One problem with the Sundance Film Festival is that its humorless selection committee has an incredibly narrow idea of what an American independent film should be about: dysfunctional families and/or substance abuse. But because Sundance is one of very few paths that an independent filmmaker can take to get his work theatrically released, many such filmmakers bend over backwards coming up with noble, gritty, depressing, and dull stories that might appease the selection committee and ensure Sundance acceptance. Half Nelson is a good example of this.
Indie stalwart Ryan Gosling stars as an inspiring inner-city junior high school teacher with an increasingly worsening cocaine problem. Newcomer Shareeka Epps is the quiet young student who befriends him, even as the lure of becoming a drug dealer herself looms on the horizon. The setup sounds like an instant cliche, but Fleck and Boden are dedicated to keeping the drama realistic, low-key and unsentimental.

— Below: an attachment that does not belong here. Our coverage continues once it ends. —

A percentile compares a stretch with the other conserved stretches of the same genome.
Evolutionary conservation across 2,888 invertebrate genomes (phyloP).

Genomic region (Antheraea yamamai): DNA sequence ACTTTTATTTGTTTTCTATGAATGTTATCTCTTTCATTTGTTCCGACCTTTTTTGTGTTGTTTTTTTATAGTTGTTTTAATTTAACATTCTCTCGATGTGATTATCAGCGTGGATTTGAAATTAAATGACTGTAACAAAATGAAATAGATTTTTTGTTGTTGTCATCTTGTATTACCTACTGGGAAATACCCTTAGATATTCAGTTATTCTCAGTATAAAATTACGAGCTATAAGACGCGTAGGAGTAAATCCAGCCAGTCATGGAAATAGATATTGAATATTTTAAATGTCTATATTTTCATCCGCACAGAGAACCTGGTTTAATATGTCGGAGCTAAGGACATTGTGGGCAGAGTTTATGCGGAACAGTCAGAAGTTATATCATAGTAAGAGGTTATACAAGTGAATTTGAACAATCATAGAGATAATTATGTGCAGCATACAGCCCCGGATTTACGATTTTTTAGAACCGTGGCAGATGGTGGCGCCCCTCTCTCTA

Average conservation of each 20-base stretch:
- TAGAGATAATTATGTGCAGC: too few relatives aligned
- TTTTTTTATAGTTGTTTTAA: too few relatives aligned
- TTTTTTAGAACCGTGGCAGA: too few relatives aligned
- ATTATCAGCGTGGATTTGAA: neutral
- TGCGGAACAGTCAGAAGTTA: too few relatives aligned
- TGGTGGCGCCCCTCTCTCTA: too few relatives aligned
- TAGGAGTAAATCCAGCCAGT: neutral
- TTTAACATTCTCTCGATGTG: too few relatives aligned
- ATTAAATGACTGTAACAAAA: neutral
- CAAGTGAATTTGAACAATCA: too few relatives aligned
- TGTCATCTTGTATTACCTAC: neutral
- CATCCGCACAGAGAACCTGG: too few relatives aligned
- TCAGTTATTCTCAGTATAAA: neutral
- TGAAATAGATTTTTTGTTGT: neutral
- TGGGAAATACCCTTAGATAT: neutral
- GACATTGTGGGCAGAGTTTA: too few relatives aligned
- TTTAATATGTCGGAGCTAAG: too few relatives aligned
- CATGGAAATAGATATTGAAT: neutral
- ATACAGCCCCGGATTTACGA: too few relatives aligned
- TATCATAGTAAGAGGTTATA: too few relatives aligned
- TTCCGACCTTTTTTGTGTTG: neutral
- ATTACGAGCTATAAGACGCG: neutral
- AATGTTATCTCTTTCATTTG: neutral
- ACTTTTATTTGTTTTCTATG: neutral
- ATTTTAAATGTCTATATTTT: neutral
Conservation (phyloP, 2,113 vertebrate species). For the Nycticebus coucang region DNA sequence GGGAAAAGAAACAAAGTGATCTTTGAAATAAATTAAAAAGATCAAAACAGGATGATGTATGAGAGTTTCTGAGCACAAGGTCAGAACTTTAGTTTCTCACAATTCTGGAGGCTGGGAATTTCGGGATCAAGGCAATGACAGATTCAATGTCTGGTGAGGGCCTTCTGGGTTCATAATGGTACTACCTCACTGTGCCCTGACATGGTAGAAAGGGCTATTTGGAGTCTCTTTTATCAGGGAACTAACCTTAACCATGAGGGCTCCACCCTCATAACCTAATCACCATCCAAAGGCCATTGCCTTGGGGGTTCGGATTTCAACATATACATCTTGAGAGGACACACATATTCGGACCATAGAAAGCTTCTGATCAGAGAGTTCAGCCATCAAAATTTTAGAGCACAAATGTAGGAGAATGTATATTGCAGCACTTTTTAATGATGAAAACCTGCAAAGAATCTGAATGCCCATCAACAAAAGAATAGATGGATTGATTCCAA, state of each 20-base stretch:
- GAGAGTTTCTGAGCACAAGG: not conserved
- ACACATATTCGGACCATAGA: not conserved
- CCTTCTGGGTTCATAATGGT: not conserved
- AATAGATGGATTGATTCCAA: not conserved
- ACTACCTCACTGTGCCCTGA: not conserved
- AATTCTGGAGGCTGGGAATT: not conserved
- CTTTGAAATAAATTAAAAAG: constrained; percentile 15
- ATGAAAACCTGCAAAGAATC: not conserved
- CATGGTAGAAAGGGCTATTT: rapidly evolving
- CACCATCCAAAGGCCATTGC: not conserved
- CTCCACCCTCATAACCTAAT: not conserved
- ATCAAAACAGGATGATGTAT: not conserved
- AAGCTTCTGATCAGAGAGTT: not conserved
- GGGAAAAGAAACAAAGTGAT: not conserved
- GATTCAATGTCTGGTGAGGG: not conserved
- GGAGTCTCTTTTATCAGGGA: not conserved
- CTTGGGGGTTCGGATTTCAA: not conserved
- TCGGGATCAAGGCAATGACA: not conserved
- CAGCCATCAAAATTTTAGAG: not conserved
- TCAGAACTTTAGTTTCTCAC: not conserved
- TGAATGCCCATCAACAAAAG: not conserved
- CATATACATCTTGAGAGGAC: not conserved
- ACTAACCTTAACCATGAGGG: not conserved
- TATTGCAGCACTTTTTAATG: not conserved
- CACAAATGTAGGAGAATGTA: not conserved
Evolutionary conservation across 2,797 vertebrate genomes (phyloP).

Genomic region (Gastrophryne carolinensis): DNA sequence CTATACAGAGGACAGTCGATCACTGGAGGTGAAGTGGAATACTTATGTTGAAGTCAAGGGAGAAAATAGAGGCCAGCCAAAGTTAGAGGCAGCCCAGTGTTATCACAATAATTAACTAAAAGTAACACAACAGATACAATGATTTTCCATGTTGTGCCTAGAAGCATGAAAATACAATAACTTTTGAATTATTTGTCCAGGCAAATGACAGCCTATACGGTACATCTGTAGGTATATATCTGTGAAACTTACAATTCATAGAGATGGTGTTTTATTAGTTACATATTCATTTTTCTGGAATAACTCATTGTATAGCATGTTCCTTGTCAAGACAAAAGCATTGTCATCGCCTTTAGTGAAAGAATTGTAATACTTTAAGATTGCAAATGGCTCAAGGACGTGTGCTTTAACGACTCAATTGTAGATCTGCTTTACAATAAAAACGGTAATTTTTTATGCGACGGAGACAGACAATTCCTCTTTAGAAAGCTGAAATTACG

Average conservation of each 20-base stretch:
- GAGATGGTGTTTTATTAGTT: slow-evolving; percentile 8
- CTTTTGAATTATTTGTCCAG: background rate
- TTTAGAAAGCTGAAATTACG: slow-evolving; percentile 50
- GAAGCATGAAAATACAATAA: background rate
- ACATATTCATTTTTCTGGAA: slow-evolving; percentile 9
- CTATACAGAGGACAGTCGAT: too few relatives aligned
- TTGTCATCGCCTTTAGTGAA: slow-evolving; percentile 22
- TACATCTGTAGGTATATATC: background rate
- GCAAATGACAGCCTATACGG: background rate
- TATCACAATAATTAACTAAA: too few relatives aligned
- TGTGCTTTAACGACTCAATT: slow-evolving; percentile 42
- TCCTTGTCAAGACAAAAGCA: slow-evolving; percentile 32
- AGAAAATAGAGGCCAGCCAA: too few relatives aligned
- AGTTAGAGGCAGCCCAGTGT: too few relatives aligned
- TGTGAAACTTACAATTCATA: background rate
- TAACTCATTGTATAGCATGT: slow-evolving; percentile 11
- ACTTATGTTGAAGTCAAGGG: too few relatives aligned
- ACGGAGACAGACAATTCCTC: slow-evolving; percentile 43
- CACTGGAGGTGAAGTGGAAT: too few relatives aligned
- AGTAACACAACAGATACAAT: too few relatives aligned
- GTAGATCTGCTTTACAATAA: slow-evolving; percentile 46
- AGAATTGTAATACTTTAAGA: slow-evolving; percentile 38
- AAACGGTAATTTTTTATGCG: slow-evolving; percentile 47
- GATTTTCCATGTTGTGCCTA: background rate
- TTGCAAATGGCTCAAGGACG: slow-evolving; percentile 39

Unfortunately, as my wife quickly pointed out, because the filmmakers strive for so much even-handedness, it makes for a boring movie. I'm not saying that melodrama would have helped here, but how is one supposed to react to a film which makes it look as though there's no serious, life-threatening risk in either cocaine addiction or a child cozying up to drug dealers?
I will say that Fleck and Boden succeeded at making the film they wanted to make. Gosling, Epps, and the rest of the cast are all very real and fairly appealing. The film is rich with slice-of-life detail, from the books in Gosling's apartment to Epps's fondness for Charms Blow-Pops. And it's nice to see a movie about drug addiction and inner city life where nobody gets shot or overdoses.
However, Half Nelson's story remains a flat line, with no twists or turns along the way, and the momentum bogs down just as Gosling bogs down in his cocaine dependency. I left the theatre feeling neither shaken nor stirred.
Like former Sundance poster child Maria Full of Grace, this is a nobly made film with its heart firmly in the right place, but it lacks energy and spirit. And as with Maria, critics and art house audiences will rave about it while it is still fresh in everyone's minds, but then they will quickly forget about it.